Ethan – Middle Tennessee State University

Public Policy Associate

For two months this summer I got to work in DC, learning so much about public policy work and helping a good cause at the American Foundation for Suicide Prevention. I never thought that nonprofit work would fit me so well, but my internship with the AFSP taught me how satisfying it can really be. For years I believed the only way to make a difference was by working in Congress as a staffer, but my summer here has shown me that there are dozens of ways to get involved in the lawmaking process.

Interning in DC gave me an up-close look at America’s political system. There’s a big difference between what you see on TV and what goes on in real life, and my frequent visits to the Hill for meetings and events gave me a better understanding of the lawmaking process. As an advocate for suicide prevention, I got to help work on bills tackling everything from mental health to suicide hotlines to proper healthcare treatment for veterans. Me and the other interns created a folder to help us keep track of all these bills and find ways to help push these bills forward.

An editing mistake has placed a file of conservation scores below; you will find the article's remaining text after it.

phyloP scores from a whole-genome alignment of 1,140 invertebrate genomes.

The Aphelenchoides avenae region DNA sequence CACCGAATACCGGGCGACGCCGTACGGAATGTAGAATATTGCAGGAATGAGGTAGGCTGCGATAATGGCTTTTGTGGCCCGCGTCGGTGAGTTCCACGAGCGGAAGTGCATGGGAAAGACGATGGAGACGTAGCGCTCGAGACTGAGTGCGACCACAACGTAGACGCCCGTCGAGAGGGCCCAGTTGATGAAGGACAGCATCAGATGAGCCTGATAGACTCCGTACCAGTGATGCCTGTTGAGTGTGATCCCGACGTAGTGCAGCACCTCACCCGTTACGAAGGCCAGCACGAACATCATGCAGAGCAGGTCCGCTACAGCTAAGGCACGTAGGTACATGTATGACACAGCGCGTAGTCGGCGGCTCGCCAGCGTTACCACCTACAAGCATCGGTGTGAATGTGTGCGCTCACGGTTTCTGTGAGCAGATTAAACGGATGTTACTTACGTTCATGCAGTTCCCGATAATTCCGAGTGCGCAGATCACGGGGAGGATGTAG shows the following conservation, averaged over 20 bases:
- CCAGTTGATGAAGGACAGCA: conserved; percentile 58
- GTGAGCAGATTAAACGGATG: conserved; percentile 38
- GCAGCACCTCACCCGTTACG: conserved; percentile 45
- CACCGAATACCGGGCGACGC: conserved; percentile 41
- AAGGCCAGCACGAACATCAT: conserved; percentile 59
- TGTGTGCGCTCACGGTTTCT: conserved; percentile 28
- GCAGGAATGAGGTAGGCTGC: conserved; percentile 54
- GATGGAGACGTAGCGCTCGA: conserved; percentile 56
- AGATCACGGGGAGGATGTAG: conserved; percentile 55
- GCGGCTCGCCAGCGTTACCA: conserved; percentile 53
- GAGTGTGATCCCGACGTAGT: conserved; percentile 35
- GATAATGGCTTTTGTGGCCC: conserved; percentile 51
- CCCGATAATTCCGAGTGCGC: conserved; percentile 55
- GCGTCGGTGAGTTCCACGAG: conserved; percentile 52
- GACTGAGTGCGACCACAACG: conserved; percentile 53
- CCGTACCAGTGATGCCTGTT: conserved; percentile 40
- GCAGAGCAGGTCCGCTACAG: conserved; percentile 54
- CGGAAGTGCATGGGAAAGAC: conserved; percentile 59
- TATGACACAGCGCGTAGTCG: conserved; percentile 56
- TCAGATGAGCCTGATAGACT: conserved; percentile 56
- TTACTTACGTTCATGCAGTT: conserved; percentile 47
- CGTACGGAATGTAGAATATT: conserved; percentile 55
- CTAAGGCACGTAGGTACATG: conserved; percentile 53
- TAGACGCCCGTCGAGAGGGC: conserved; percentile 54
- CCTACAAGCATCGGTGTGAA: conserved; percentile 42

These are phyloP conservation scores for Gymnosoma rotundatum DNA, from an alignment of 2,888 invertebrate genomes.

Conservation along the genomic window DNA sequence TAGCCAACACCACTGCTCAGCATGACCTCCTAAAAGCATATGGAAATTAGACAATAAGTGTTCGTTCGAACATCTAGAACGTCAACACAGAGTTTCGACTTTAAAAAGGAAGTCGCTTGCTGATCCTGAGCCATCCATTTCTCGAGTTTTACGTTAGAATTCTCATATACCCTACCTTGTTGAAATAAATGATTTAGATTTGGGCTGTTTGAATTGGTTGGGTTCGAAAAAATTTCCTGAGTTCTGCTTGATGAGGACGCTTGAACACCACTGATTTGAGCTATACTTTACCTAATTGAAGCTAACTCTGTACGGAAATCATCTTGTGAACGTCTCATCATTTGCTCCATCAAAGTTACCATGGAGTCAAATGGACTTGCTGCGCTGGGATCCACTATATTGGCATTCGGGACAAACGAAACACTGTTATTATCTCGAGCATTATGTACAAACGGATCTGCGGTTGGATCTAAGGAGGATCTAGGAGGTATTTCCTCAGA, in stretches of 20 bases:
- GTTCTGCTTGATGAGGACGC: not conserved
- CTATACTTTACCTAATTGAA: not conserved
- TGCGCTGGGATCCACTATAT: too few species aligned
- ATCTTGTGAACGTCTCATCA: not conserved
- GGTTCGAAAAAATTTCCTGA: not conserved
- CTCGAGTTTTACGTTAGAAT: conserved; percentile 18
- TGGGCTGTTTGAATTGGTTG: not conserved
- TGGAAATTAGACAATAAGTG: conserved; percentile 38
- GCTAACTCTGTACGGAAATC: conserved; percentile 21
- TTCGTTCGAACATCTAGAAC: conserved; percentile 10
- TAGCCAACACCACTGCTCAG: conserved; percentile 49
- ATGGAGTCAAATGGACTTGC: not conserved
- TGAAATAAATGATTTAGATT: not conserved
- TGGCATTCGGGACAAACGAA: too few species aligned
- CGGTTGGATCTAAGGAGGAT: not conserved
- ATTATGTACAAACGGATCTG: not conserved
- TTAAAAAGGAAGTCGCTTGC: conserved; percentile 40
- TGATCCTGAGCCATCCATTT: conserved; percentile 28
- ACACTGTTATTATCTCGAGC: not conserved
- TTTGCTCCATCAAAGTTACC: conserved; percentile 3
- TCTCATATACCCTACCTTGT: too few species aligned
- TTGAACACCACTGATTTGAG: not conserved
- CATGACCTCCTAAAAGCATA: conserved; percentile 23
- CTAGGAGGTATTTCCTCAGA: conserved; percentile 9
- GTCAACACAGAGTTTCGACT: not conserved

And I can’t understate how great it’s been to meet so many different people through AFSP. For example, early this summer I worked on the Advocacy Forum, an event that has AFSP members from all fifty states coming to DC to discuss policy issues and make Congress pay more attention to suicide prevention. I got to meet Karl Rove and David Axelrod during a panel where they discussed suicide prevention together for the first time, and I learned so much about potential careers from the people I met there. These were people I never would have met if I had stayed home in Tennessee this summer, and thanks to my interactions with them I had a much better idea of the kind of opportunities I might have in the future.

The phrase ‘life-changing’ gets thrown around a lot, but I seriously believe that my internship with the AFSP has changed the direction of my career. Before coming here I expected to one day end up working on the Hill as a legislative assistant, but my time here has shown me that I can make a difference with public policy advocacy and nonprofit work. This internship broadened my horizons, and I got to do all this while working with a great team of people from all over the country.  I graduate from Middle Tennessee State University this fall, and as I start looking for my first job after college I’ll be sure to remember how insightful and satisfying it was to work at the AFSP.